vikkel braid (a tutorial)
February 17, 2011
This new design in progress, worked in my January handspun, uses a line of Vikkel Braid to set the main pattern off from the 1×1 ribbed hem. The braid creates a little line of knit stitches that seem to move sideways across the work. It’s normally used for small projects (such as mittens) knitted in the round, but there’s no reason it can’t be used to great effect in a larger project knitted flat as well.
There are a few descriptions of this technique around the web, but I learned it from a German video (link) Nancy Bush’s Folk Knitting in Estonia is probably the best print source on Vikkel Braid. As putting it into a design intended for publication means having to describe in writing how it’s done, I thought making a little photo tutorial would be good practice. The technique looks a little fiddly in the video linked above but it’s actually quite simple to execute.
While learning the stitch I took some photos; please excuse the quality, as I didn’t realize just how tricky it is to photograph closeups of your own hands, and the lack of adequate natural light only adds to the murkiness. I’m not apologizing for the dry skin, though: it’s February, y’all.
Start with a M1 increase (shown above) and slip that onto the left hand needle.
Knit a stitch through the back loop of the second stitch on the left hand needle:
and (without slipping that stitch off the needle) bring the right hand needle back to the front and knit into the first stitch.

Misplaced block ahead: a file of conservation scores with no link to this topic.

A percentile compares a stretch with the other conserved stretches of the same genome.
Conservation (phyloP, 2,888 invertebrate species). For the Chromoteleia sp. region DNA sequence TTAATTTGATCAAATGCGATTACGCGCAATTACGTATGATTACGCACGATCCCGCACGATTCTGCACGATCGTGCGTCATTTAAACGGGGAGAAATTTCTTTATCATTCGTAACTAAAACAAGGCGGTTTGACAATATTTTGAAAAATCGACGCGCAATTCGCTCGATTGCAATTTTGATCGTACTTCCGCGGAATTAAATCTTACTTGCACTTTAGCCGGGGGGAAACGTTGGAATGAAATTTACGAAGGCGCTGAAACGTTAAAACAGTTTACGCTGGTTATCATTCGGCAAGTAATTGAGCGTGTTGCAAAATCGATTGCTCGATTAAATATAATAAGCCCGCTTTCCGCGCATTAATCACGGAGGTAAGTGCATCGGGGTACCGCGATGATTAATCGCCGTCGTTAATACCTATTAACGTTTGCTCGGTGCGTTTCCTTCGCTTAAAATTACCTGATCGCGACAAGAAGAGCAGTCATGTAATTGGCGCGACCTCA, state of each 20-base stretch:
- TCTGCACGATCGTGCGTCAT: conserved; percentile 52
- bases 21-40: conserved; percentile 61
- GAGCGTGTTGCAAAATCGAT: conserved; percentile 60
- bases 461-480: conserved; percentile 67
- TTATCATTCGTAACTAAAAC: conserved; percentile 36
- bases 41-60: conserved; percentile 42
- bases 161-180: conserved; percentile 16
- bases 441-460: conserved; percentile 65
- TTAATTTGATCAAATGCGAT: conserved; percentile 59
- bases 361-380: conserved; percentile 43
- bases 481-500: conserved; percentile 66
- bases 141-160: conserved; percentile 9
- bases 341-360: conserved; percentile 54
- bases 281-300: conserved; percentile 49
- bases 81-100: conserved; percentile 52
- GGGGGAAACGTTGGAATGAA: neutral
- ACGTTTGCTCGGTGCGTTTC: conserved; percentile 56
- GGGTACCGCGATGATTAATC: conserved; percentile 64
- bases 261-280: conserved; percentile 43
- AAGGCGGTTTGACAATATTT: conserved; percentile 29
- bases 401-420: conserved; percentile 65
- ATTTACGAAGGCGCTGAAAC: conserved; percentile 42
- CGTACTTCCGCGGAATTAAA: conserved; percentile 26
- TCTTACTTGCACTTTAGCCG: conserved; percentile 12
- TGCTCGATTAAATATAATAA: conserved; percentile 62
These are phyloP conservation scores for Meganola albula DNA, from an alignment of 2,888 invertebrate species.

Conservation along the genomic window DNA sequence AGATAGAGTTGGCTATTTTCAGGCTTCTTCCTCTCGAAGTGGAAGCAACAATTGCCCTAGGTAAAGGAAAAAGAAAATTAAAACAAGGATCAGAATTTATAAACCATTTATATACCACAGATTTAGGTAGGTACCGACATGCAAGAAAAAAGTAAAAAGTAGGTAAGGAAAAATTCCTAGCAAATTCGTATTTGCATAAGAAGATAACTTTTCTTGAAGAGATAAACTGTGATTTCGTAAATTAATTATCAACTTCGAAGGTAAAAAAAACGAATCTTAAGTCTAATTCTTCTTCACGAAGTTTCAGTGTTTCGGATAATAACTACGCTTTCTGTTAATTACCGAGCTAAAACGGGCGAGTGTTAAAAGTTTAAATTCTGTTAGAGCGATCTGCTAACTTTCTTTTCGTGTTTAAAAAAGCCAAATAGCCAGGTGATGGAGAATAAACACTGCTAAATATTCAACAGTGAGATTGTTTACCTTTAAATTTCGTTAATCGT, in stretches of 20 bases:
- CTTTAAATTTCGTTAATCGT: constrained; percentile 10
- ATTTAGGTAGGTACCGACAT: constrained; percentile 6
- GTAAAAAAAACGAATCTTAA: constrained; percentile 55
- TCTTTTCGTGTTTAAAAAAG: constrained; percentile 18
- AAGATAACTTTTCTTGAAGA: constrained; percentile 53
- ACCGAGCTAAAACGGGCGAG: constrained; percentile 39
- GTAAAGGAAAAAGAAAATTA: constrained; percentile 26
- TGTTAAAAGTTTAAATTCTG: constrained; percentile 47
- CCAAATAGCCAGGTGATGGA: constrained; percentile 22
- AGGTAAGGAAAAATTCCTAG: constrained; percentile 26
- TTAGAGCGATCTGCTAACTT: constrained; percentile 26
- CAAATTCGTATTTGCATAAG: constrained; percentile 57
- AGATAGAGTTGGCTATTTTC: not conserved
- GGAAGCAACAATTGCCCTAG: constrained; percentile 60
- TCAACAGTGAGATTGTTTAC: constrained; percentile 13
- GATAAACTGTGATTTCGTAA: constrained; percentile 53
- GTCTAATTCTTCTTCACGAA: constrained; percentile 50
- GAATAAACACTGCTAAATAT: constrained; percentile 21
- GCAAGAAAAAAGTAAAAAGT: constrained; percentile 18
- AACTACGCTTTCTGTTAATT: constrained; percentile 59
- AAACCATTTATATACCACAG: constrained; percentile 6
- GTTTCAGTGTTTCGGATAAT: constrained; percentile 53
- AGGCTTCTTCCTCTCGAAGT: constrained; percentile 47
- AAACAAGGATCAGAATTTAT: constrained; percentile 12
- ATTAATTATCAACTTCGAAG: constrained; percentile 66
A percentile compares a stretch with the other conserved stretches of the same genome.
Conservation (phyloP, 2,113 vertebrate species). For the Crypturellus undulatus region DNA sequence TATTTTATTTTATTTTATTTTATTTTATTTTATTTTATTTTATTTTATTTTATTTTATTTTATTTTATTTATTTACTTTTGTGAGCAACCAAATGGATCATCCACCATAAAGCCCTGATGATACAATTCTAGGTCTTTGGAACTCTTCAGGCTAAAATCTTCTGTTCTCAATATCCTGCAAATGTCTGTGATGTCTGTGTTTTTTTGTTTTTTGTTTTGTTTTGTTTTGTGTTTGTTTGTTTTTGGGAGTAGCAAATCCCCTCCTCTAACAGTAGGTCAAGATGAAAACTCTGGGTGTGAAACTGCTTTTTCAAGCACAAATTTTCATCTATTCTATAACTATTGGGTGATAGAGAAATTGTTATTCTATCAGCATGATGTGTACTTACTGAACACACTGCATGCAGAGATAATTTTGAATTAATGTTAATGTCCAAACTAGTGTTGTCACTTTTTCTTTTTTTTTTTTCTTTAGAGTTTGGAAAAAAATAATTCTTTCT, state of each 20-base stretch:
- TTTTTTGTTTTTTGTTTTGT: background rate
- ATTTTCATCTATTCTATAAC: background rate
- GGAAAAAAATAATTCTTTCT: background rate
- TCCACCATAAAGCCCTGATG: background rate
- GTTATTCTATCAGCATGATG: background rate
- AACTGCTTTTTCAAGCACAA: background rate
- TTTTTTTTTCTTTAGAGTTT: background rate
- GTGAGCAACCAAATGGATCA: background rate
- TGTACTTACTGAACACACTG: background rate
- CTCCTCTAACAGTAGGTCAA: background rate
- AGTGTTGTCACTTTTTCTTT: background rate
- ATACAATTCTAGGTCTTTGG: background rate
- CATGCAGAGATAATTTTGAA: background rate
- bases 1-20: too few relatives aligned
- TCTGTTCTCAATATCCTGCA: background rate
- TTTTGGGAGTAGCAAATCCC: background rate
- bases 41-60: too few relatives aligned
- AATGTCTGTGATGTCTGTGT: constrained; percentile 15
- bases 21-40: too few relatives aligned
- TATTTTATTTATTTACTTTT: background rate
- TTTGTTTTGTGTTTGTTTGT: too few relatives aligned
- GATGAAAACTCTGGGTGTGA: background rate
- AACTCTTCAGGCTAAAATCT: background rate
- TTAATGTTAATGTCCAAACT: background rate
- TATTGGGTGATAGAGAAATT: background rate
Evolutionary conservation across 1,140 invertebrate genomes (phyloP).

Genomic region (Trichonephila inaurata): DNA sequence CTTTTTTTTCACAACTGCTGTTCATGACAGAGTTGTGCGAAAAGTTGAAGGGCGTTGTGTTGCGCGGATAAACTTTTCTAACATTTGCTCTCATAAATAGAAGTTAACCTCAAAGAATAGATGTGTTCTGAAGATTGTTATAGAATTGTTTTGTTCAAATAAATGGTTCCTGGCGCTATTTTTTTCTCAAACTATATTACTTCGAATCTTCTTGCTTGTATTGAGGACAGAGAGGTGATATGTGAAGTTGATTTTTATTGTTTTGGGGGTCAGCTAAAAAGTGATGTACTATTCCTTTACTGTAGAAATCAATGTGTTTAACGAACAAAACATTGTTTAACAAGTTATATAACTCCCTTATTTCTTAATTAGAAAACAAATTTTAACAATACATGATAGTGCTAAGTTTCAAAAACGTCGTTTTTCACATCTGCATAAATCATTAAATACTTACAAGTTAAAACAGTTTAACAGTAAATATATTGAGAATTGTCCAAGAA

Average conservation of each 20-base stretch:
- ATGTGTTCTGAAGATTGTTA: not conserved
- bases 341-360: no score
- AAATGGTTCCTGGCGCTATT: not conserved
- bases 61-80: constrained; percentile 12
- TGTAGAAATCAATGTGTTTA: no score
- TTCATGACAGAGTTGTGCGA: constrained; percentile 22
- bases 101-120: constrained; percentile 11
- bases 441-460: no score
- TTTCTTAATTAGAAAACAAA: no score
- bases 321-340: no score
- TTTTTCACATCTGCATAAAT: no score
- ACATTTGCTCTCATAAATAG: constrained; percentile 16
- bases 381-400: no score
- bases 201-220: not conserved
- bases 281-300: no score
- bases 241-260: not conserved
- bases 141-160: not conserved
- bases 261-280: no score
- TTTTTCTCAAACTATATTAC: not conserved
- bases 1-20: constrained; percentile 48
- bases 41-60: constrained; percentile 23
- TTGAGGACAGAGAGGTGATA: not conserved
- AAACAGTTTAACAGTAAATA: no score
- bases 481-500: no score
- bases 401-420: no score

Slip all of that (the first and second stitches from the left needle) off.
Now you have two stitches made, the tbl stitch and the regular one. In retrospect this is probably more images than are really necessary. Ah, well.
Slip the last stitch from the right hand needle back to the left.
Now, repeat steps 2 and 3 until you get to the end. You’ll wind up with one stitch more than you started with; when working in the round, you’ll slip that last stitch over the first stitch of the next round to get rid of it. Working flat, just make the first stitch of your next round a k2tog or p2tog decrease. And now you have a lovely line of sideways knitting that will impress your friends and instill bitter envy in your enemies.
Here’s what the finished braid looks like in Berroco Ultra Alpaca (unblocked):
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Posted by Braided Fishing Line: Cortland Micronite "Super Braid" Fly Line Backing Size: 20lb. / 300 yds. on February 20, 2011 at 1.14pm :: link
[…] dpnsOther: only took me 3 days to knit these mitts! Had to learn a new knitting technique call the Vikkel Braid which is from Estonia. Took me a few tries to figure it out, but its really rather cool. Funny […]
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